To be, not seem: N.C. has no time to waste on insubstantiated mudslinging
Sound the all-clear -- at least for now.
It looks like North Carolina voters are not going to have to endure another round of he said, she said when it comes to the upcoming gubernatorial election -- at least as far as campaign shenanigans from 2008 are concerned.
Charges of campaign fraud levied at long-expected, but newly announced, Republican candidate Pat McCrory have been discovered to be unfounded. The charges of misuse of campaign resources came from a Democratic party chief and were levied months ago, but only surfaced for investigation recently -- just after current Gov. Beverly Perdue was hammered for problems with her campaign financing.
Coincidence? We will leave you to decide about that.
Truth is, this upcoming gubernatorial election is critical. It is a chance to set a new direction for this state and to ensure that it is able to grow and develop well into the future.
It will be about everything from education spending and the size of state government to tax policy and business incentives.
And it could make or break us.
So, the bottom line is, we do not have time for the shenanigans that go along with the usual campaign. We do not want to wade through finger-pointing and insinuation that suggests misdeeds, but is not really proof they occurred. We do not have the time -- or patience -- for that.
So this election should be about questions -- and tough ones -- for the man who wants us to give him four years as governor and the woman who wants four more.
Here are just a few:
For Gov. Perdue:
• How can we be sure that your administration is not simply a continuation of the scandal-ridden mess that was the Mike Easley administration? Are you prepared to clean house and to say no to party leaders if they try to put politics and influence ahead of what is best for North Carolina?
• How will you let the country know that North Carolina is open for business? Are you prepared to do what it takes to attract real, sustainable jobs or is your plan to boost government employment? Can you stand up to the unions if necessary and reject policies that cater to your traditional avenues of support if that is what it takes to make North Carolina No. 1?
• It is easy to say you are pro-education, but not so easy to actually come up with the sort of reforms that make success possible for students from all sorts of backgrounds. Can you come up with the tough calls that need to be made as it relates to improving the quality of the state's schools -- even if they are not what the state's education bureaucracy wants to hear?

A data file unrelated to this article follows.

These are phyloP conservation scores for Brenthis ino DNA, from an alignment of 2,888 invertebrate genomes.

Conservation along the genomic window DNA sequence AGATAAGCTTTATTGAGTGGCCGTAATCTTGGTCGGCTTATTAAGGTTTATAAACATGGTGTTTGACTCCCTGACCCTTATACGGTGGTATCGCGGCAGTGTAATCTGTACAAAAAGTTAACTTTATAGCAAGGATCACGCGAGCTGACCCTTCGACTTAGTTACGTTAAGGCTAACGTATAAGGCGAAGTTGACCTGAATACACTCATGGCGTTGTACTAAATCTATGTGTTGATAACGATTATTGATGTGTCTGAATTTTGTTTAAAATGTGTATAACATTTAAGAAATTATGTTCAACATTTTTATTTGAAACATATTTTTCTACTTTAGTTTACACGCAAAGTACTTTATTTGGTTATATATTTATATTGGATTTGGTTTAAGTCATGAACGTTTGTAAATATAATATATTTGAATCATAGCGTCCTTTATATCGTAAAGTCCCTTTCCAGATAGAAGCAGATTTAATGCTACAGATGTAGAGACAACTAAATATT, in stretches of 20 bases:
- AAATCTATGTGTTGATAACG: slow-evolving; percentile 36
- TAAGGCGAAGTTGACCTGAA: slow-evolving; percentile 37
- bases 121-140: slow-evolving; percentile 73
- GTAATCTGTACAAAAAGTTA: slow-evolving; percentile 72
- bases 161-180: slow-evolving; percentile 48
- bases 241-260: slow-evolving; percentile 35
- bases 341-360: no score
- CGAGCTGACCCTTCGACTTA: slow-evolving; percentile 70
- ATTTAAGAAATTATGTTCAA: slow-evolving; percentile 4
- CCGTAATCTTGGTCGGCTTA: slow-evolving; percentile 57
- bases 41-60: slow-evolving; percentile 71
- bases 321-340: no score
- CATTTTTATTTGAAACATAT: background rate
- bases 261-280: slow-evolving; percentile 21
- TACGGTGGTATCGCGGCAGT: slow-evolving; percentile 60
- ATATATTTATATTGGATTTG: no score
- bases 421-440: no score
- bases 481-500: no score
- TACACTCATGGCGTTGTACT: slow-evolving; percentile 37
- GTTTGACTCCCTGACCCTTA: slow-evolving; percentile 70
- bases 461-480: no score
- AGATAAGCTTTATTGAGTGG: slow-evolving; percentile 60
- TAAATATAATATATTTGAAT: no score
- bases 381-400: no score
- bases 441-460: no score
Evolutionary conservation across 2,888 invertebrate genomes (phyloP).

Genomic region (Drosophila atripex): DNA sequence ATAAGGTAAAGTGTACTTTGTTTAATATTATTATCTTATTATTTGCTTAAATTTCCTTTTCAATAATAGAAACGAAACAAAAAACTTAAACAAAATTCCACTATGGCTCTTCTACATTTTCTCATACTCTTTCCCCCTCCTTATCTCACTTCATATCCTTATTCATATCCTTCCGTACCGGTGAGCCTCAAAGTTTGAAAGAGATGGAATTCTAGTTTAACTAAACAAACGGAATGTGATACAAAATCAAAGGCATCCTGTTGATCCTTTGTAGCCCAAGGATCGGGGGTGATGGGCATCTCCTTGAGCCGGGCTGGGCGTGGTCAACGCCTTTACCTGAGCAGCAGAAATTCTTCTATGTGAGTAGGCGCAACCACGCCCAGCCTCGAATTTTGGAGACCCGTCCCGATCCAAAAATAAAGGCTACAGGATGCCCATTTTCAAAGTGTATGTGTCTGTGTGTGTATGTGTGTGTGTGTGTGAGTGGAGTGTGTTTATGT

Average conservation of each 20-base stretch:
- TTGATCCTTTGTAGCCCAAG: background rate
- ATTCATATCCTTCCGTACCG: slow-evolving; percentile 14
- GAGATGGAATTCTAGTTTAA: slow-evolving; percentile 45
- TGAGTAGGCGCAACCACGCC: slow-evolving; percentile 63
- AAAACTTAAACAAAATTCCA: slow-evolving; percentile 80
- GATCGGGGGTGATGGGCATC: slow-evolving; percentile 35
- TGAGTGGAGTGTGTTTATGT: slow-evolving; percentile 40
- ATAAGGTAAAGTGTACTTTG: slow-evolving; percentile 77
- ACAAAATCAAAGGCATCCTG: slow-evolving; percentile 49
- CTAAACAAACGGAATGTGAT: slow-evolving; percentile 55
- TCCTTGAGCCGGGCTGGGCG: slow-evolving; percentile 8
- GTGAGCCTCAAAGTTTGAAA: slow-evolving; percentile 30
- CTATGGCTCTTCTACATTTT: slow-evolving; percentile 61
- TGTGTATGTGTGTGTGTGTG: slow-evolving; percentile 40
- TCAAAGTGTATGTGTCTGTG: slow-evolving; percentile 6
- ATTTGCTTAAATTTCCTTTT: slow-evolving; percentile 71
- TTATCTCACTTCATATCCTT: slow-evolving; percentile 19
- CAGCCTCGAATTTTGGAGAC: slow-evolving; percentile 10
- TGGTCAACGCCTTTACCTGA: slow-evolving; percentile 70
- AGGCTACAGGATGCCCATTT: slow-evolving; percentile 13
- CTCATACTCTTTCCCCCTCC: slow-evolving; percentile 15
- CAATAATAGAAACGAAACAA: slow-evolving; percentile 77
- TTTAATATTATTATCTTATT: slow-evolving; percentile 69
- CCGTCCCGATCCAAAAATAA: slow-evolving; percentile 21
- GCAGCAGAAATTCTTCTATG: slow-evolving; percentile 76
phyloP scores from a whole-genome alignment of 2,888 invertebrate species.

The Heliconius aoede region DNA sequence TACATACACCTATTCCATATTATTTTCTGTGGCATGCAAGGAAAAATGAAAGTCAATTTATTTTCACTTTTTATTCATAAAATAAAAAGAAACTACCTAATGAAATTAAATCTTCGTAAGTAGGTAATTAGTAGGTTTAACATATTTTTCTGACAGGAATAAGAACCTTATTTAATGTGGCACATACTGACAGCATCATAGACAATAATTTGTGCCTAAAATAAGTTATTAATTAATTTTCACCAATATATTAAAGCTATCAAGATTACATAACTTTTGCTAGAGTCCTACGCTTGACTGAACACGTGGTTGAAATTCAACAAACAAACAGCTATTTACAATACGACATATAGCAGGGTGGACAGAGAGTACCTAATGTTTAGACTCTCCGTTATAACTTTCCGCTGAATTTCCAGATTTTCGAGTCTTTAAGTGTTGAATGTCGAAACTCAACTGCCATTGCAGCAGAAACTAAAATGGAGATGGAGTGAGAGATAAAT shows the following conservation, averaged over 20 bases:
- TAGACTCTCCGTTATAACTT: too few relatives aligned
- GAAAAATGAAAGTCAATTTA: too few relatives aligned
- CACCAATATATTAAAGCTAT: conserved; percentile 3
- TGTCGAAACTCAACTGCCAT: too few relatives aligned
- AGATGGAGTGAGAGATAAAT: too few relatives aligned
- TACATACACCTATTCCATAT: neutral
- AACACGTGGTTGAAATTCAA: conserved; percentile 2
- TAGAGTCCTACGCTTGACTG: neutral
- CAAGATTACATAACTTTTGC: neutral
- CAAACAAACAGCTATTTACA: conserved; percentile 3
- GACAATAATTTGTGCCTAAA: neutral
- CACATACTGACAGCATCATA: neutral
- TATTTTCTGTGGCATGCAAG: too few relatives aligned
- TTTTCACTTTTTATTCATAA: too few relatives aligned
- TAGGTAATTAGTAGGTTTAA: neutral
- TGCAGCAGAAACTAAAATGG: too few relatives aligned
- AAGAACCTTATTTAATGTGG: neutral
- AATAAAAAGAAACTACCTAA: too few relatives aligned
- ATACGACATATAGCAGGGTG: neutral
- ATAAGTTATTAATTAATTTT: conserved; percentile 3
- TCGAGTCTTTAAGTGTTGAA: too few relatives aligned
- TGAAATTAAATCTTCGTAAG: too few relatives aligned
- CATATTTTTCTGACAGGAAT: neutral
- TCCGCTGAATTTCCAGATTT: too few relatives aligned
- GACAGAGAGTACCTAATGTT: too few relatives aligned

For candidate McCrory:
• How do we know we are not exchanging one evil for another? Are you prepared to ride herd on the Republican Party and to make certain that those who let power and politics, and perhaps self-interest, rule their decision-making will not be the ones in key roles in your party or your administration?
• It is easy to say cut education, but how would you make smart decisions and strategic changes that might actually make our schools better? What are your priorities and what are your specific goals for North Carolina's schools in the coming years? Can you back up your call for lower spending with actual examples of how a new administration could function better?
• You are from the big city. How can the rest of North Carolina be assured that you know that there is a state beyond the environs of Raleigh, Charlotte and Winston-Salem? What is your plan for job growth and infrastructure improvements across the state? And how will you pay for them?
Those are just a few of the answers we need. There is no time for mudslinging. The next governor will have a clear, articulated plan for what he or she would do to improve the lot of the citizens of North Carolina.
The rest, frankly, is a waste of our time.
Published in Editorials on December 29, 2011 11:04 AM